Joe Butterfield reviews Netflix’s venture into football documentary, a series that shows the spiraling fortunes of a club whose fan-base deserve better.
On 17th August 2018, Amazon Prime released the latest of their All or Nothing documentary series. Typically following the seasons of NFL teams, they made their first venture into non-American football and the Premier League, telling the story of Manchester City’s 2017/18 season. As a Manchester City fan this was absolute gold, a real gem of behind-the-scenes coverage and locker room access, the kind of coverage all fans dream of having into their club.
The series was great for fans of the club. It gave a real sense of the team spirit within the squad and staff, as well as giving us all a glimpse into the mentality of the world’s greatest manager, Pep Guardiola. It was a novelty to see Guardiola swear as if it wasn’t a big deal. It was great to see him give a half time team talk during the Capital One Cup final at his exuberant best, almost speaking in tongues as he physically plays out every instruction he’s giving in a game of charades that only his team can truly understand.
However, whilst I’m sure things like this were no doubt interesting for fans of other teams to a certain extent, many weren’t totally enamoured with the project. The TV series was no doubt influenced by the club, something that as a fan I’m more than willing to acknowledge. There’s not a single bit of negative coverage of the club throughout the whole thing beyond one single episode in which the results were bad. Yaya Touré’s doubtless fractured relationship with Guardiola is given zero air time. City’s players fracas with United’s at Old Trafford admittedly wasn’t filmed but it isn’t even vaguely alluded to in the aftermath. It was a squeaky-clean documentary. Great PR but, objectively, not a perfect documentary.
A week after the release of All or Nothing it was announced that Netflix was releasing a batch of original documentaries, one of which was to chronicle the 2017/18 season at Sunderland AFC. Many football fans, myself included, were looking forward to a comical series, true car crash television detailing just how bad the catastrophic double-relegation of the North-East club truly was. This was to be the anti-All or Nothing, whilst Amazon depicted the pinnacle of record-breaking sporting achievement, Netflix were to give us the comedy club. The shambolic breakdown of one of the country’s biggest clubs. Amazingly, what we got was completely different.
Sunderland ‘Til I Die is not only a great football documentary but a great sporting documentary. It perfectly encapsulates the mood of the season and the feeling amongst the fans and this is largely because they made sure to put the fans firmly in the forefront of the story being told. The opening to the series is quite a moving blend of football and religion, with a church service just down the road from the Stadium of Light seeing fans of the club coming together in prayer, giving an immediate sense of the community the club represents and just how much it relies on the club. The Stadium of Light is the religious pilgrimage; fans don’t make the weekly trip for the dazzling football or to watch the world’s greatest footballers play week in and week out. It’s faith which leads them back to the football ground, faith that the bad times will eventually come good and this is a compelling, running theme throughout the show.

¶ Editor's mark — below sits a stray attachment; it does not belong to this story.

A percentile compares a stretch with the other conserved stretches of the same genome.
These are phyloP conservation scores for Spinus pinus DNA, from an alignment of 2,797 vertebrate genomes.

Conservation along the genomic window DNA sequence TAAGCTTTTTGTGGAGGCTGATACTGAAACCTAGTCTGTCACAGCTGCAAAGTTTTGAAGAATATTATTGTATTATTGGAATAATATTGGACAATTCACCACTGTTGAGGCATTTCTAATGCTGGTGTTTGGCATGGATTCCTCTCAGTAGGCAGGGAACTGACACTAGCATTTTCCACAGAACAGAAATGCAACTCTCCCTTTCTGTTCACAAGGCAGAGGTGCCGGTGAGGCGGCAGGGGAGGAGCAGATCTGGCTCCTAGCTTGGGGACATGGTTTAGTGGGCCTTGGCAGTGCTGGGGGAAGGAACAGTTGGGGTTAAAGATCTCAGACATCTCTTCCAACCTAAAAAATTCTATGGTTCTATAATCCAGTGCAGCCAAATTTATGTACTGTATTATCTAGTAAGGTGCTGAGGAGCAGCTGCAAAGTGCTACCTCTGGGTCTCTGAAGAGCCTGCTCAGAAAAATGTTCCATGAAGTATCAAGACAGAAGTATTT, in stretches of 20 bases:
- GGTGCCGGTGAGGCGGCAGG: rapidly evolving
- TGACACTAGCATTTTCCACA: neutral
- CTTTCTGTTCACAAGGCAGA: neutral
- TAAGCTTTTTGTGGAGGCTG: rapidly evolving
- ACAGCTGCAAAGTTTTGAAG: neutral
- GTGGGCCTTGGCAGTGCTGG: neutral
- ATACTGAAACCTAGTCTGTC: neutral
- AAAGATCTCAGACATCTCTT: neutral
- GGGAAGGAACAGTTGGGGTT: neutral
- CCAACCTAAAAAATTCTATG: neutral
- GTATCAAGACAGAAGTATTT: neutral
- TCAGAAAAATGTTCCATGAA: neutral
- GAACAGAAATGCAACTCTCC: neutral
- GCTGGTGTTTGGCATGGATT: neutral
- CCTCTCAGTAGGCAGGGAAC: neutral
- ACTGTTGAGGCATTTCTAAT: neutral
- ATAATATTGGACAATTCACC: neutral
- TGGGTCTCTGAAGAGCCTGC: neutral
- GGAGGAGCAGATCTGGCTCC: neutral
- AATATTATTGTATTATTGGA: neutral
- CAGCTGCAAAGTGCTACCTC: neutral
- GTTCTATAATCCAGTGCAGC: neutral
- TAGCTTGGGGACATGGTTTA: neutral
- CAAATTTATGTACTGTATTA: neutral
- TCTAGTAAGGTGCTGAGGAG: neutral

These scenes with the fans contrast with the activity higher up at the club, which is given a lot of coverage throughout. We’re taken on this journey through board level by Hugo Boss model wannabe Martin Bain, the club’s CEO at the time who appeared to also be wholly in charge of transfers. He spends the whole documentary strolling from one meeting room to another wearing tight-fitting shirts and spouting off generic lines about how the club deserves to be doing better than it currently is and how he relishes the challenge to get there. A bit like Brendan Rodgers in Being Liverpool.
In one scene we see the club’s recruitment team come to Bain with a list of potential loan targets which is, at best, not particularly realistic. Will Hughes makes the list, for example, despite having just made an £8 million switch to Watford that same summer. As Bain points out, they’ve brought a list of players which most, if not all, Championship teams and some Premier League teams would also be looking to recruit and Sunderland are by no means the most attractive prospect for them. In a later scene we see the final week of the January transfer window as they desperately chase for a striker. An agent of a target who has principally agreed to move requests that the club “give him the weekend to talk it through with his family”. Bain, despite the looming deadline and mounting pressure to get a body in, bizarrely accepts this without even the slightest resistance and then basically shrugs it off as “the transfer window is tough” after the call. It very quickly becomes apparent where the issues lie and it isn’t just on the pitch.
Chris Coleman plays a big part in the documentary also. A ray of sunshine amidst the storm that is Sunderland’s season up to his appointment as he takes over from Simon Grayson, who looks a bit like a child has tried to mould a face out of plasticine, with a similar amount of personality. Coleman is a thoroughly likeable man from start to finish, involving himself with staff members at every level and breathing fresh life into a club that is clearly spiralling downwards. Whereas Grayson is seen at fan meetings very much towing the party line and seemingly making little effort to connect with the fanbase, Coleman seems to embrace the club, the community and the staff and fans certainly warm to it.